The following is from Information asymmetry and performance tilting in hospitals: a national empirical study by Wang et al. (Health Economics, 2010).
[A] hypothetical model of the interactions involved with the three main participants in the health services market, as well as the relative distributions of information between those participants, is visualized in Figure 1 [below]. In the pictorial model, the head of an arrow indicates the side where most of the information tends to reside and the tail of an arrow indicates comparatively low related information. For instance, providers tend to withhold service quality and cost information without ascertaining patients’ demands due to high transaction costs. Further, the model implies that asymmetric information distributions among the three participants of health-care services place health service providers in an advantageous position, while putting patients and insurers at a disadvantage. Purchasers of insurance are also unable to ascertain whether the prices charged by insurers for their service (risk re-allocation) are fair. Further, insurers use their market power to extract signiﬁcant discounts from providers. […]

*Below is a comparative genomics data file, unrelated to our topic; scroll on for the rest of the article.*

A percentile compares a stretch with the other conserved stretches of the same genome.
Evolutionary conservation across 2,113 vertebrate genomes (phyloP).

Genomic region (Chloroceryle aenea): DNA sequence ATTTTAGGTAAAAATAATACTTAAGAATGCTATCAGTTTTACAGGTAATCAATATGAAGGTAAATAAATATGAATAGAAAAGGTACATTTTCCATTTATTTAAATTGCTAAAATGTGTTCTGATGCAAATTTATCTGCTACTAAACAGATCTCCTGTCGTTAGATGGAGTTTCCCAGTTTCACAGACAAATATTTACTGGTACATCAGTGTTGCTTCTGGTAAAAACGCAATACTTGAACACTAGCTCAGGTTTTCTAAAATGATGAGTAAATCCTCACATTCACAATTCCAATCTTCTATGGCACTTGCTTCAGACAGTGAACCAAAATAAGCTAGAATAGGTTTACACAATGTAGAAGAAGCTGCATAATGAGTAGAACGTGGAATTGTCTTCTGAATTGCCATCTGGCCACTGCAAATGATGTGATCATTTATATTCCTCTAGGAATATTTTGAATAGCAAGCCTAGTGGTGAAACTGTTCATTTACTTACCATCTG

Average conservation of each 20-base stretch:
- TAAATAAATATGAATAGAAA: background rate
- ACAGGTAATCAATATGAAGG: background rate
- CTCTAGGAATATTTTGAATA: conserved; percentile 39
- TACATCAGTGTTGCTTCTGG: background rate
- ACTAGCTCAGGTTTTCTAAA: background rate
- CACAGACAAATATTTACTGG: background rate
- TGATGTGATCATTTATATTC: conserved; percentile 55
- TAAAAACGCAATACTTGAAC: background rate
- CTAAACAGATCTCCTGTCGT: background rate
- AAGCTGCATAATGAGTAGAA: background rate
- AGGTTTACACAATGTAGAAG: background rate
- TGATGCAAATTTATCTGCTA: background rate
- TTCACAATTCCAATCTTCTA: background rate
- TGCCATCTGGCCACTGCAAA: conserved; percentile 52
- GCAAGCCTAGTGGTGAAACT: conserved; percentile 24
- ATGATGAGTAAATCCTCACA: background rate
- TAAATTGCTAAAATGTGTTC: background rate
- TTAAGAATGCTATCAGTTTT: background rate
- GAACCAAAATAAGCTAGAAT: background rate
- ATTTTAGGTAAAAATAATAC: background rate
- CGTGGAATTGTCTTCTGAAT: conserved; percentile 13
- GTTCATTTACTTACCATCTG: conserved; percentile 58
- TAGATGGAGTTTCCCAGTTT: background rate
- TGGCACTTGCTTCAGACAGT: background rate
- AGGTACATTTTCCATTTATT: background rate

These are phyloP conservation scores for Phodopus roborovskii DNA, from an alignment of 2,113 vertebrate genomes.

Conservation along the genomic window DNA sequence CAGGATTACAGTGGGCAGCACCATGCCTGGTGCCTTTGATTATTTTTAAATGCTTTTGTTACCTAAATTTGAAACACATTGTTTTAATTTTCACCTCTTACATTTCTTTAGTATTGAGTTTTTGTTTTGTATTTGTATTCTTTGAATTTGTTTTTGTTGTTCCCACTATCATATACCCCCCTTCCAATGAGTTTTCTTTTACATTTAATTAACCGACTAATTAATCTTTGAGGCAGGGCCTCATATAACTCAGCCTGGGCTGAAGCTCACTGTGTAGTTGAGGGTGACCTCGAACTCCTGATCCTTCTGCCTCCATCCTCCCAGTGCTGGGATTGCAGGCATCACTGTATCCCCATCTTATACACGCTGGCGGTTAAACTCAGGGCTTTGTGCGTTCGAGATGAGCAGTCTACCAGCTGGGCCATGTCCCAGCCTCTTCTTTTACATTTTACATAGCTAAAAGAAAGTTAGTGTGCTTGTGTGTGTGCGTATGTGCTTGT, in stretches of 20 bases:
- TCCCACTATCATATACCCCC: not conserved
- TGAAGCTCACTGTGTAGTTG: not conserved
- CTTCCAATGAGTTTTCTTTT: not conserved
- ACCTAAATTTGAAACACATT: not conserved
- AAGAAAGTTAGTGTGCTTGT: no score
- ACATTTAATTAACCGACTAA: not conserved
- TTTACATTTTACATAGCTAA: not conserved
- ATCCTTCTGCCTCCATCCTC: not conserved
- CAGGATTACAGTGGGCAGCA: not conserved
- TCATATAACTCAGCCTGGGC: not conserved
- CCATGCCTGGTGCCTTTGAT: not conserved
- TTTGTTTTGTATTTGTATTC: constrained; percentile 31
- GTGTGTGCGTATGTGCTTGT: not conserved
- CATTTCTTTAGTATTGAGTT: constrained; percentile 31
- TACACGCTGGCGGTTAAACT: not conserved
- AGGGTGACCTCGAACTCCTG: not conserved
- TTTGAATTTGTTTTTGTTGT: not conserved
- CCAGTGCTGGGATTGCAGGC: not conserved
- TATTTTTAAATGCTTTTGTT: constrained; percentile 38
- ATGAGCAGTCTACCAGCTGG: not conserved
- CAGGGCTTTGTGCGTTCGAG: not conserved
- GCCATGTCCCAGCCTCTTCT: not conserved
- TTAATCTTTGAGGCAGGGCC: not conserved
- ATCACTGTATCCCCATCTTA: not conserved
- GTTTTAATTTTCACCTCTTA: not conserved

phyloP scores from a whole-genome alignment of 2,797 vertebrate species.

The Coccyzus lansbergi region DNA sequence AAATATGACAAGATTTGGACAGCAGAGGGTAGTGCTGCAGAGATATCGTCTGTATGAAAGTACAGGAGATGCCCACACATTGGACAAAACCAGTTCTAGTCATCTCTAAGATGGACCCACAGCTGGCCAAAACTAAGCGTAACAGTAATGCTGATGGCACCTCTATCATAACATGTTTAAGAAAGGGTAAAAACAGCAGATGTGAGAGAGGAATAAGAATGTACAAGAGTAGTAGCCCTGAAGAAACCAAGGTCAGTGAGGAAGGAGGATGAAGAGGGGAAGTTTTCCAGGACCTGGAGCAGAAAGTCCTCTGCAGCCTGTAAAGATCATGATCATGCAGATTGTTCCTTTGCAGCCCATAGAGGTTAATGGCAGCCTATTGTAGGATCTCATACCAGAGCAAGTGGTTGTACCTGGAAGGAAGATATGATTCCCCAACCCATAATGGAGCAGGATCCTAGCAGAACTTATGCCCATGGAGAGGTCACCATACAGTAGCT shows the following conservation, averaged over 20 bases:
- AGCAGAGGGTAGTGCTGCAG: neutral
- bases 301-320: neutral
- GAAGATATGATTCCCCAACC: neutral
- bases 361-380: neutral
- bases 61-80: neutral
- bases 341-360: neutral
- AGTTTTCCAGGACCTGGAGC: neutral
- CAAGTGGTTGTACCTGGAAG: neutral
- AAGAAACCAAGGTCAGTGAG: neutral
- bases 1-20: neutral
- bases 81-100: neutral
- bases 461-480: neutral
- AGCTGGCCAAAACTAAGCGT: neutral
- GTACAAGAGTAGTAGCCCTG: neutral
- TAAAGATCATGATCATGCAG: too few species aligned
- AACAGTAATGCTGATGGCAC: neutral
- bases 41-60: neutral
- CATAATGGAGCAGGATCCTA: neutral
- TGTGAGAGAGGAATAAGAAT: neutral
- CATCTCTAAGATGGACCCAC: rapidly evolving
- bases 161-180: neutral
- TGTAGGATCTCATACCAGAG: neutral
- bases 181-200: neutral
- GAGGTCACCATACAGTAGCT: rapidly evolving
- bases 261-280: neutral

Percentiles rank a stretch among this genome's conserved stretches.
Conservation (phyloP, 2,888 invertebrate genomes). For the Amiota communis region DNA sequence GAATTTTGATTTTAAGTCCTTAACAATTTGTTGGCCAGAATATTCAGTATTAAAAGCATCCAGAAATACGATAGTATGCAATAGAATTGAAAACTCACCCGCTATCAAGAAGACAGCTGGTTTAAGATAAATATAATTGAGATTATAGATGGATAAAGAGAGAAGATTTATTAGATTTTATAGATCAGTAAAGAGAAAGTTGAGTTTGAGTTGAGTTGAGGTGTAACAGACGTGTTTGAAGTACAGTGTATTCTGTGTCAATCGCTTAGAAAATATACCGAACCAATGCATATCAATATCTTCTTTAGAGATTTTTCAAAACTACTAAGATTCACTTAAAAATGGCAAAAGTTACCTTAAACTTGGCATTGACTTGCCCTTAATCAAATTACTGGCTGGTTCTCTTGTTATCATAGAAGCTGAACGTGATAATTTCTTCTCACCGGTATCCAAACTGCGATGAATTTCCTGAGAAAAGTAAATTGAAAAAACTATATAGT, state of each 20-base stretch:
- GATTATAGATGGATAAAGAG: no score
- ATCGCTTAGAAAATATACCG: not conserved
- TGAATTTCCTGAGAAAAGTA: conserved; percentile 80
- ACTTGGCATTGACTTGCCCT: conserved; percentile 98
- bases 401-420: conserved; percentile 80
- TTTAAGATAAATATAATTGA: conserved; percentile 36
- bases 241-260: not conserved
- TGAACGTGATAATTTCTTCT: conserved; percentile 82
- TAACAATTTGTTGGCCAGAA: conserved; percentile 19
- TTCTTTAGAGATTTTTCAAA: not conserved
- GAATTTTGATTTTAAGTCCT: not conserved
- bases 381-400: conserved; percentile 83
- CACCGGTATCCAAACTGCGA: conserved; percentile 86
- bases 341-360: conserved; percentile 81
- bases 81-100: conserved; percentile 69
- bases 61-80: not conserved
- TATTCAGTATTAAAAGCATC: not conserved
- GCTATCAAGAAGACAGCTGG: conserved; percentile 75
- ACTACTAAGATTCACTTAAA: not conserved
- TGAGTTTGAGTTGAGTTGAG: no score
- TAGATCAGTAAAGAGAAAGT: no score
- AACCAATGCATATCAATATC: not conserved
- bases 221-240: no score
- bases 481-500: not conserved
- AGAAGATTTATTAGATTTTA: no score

Asymmetric information may cause increased prices for health services (De Fraja, 2000), because it can bestow market power on the holder of superior information and permit the charging of monopoly prices.
What’s interesting here is that, according to the pictured conceptual model, insurers have the least information and providers the most. Yet, in our largely fee-for-service system, insurers are at most risk for costs and providers the least. This strikes me as totally wrong. Since information is (market, hence pricing) power, the best thing system reform could do is align risk with information. ACOs, for example, could do exactly this.